RFS Briefings - May 18, 2021

Dear Colleagues,  

I am pleased to include another issue of RFS Briefings with some timely and encouraging updates on women in science. 

A few highlights to focus on here include upcoming events and awards:

  • The Foundation for the Institutes of Health announced the launch of the Deeda Blair Research Initiative for Disorders of the Brain to drive innovation in mental health research. Mrs. Blair was an initial and ongoing supporter and Board Member of RFS. Read more.

  • Congratulations to Christine Petit and Christopher A. Walsh, recipients of the 2021 Gruber Neuroscience Prize, for their groundbreaking work on the genetic and molecular mechanisms behind the development of inherited neurodevelopmental disorders. Read more.

  • Nominations for the 2021 John Maddox Prize are open until June 14. The John Maddox Prize recognizes the work of an individual to promote sound science and evidence on a matter of public interest, facing difficulty or hostility in doing so. Read more.

  • The National Academy of Sciences announced the election of 120 members — 59 of whom are women, the most elected in a single year — and 30 international members in recognition of their distinguished and continuing achievements in original research. Read more.

See below for more news about women in science

Please continue to share important news and opportunities with us so that we may share it with you, and others who are committed to supporting the careers of exceptional women in science. 

Stay safe and sound

Karla Shepard Rubinger
Executive Director
Rosalind Franklin Society


Helen Murray Free, chemist who revolutionized diabetes testing, dies at 98
Helen Murray Free, the recipient of a 2009 National Medal of Technology and Innovation honoring her “seminal contributions to diagnostic chemistry,” died May 1 at a hospice facility in Elkhart, Ind. She was 98. The cause was complications from a stroke, said her son Eric Free. Read more.


Nominations for the 2021 John Maddox Prize are open until 14 June.
The John Maddox Prize, now in its tenth year, is a joint initiative of Sense about Science and Nature. It recognizes the work of an individual to promote sound science and evidence on a matter of public interest, facing difficulty or hostility in doing so. Its premise is the value of an open and honest environment for society to discuss scientific evidence. They welcome nominations from individuals across disciplines, countries, and continents. The Maddox prize can be won by individuals at all stages in their careers, however there is a further prize for an individual at an early career stage. Read more.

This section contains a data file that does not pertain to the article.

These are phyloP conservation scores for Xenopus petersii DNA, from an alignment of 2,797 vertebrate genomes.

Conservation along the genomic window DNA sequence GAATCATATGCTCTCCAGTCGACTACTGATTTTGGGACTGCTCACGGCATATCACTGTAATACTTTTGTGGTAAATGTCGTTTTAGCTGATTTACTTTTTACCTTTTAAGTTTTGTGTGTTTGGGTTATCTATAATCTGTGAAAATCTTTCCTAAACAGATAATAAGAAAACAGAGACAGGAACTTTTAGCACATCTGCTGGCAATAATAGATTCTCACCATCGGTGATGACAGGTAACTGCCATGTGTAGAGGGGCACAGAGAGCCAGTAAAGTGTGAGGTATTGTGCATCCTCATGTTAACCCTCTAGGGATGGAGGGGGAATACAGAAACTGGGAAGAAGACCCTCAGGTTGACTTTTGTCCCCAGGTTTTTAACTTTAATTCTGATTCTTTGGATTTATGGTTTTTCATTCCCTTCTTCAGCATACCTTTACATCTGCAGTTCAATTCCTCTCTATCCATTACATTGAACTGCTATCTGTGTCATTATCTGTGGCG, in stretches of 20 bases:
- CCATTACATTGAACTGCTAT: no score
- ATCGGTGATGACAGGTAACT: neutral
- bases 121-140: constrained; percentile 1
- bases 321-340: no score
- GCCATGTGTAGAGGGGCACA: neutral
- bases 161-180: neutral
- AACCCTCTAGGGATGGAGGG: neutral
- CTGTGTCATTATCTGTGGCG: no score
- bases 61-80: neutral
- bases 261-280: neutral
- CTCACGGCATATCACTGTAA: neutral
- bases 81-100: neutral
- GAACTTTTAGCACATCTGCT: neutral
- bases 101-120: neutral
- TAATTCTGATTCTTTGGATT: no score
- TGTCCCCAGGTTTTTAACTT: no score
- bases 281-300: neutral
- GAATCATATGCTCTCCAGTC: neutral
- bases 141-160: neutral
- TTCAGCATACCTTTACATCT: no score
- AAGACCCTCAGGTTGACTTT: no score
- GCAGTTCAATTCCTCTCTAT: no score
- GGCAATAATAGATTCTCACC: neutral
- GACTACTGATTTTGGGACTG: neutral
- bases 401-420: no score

They call it a ‘women’s disease.’ She wants to redefine it.
Linda G. Griffith is a professor of biological and mechanical engineering at M.I.T., and its director of the Center for Gynepathology Research. Dr. Griffith founded the lab in 2009 with the goal of helping researchers solve endometriosis, a chronic disorder in which tissue similar to that which normally lines the uterus instead grows outside it, according to an article on The New York Times. The disease strikes one in 10 women, as well as trans men and nonbinary people who menstruate. Its hallmarks are extreme pain and, in some cases, infertility. Read more.

Three Scripps Research faculty members honored with endowed chairs.
In recognition of their scientific leadership and breakthroughs that have opened new possibilities for treating disease, Scripps Research professors Donna Blackmond, PhD, Marisa Roberto, PhD, and Xiang-Lei Yang, PhD, have been honored with endowed chairs. “These respected scientists embody the research excellence Scripps Research is known for,” says Peter Schultz, PhD, president and CEO of Scripps Research. “Their laboratories continue to inspire new ways of solving serious challenges in health and medicine.” Read more.

National Academy of Sciences elects new members — including a record number of women — and international members.
“The historic number of women elected this year reflects the critical contributions that they are making in many fields of science, as well as a concerted effort by our Academy to recognize those contributions and the essential value of increasing diversity in our ranks,” said National Academy of Sciences President Marcia McNutt.  “I am pleased to welcome all of our new members, and I look forward to engaging with them in the work of the National Academies.” Read more.

Google Doodle celebrates biologist Anne McLaren, IVF pioneer.